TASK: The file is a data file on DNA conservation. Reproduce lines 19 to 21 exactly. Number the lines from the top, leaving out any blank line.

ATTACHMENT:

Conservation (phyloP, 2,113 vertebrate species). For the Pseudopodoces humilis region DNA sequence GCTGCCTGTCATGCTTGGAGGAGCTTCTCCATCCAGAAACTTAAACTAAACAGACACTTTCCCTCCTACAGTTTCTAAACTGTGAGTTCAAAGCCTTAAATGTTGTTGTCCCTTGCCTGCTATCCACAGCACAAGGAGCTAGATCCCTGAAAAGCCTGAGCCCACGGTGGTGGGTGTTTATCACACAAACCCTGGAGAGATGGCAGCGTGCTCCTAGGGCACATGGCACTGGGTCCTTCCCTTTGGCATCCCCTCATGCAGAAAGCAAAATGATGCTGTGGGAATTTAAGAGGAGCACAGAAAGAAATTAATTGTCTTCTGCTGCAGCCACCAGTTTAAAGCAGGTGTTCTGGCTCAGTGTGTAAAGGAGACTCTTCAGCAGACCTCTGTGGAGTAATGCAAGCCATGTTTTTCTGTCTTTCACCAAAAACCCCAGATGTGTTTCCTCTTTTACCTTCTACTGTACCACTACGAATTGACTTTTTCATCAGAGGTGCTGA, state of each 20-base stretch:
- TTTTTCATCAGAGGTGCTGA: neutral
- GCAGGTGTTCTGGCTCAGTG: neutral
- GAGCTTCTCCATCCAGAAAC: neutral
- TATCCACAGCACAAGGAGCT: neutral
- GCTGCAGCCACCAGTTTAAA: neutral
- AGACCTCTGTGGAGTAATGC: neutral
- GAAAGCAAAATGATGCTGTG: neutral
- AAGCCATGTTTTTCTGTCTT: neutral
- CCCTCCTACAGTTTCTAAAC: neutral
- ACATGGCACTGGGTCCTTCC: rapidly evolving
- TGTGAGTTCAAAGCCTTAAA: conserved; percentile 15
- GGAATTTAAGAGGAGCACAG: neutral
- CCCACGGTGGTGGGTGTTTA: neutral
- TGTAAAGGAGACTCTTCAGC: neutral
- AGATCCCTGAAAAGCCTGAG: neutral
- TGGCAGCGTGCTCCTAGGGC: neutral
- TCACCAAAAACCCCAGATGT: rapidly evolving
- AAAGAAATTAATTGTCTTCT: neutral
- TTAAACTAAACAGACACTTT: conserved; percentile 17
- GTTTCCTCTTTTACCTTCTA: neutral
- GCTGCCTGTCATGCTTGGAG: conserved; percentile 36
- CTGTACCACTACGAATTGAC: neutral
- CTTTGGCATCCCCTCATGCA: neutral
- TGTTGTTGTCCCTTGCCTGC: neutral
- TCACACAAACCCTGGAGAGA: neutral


- AAAGAAATTAATTGTCTTCT: neutral
- TTAAACTAAACAGACACTTT: conserved; percentile 17
- GTTTCCTCTTTTACCTTCTA: neutral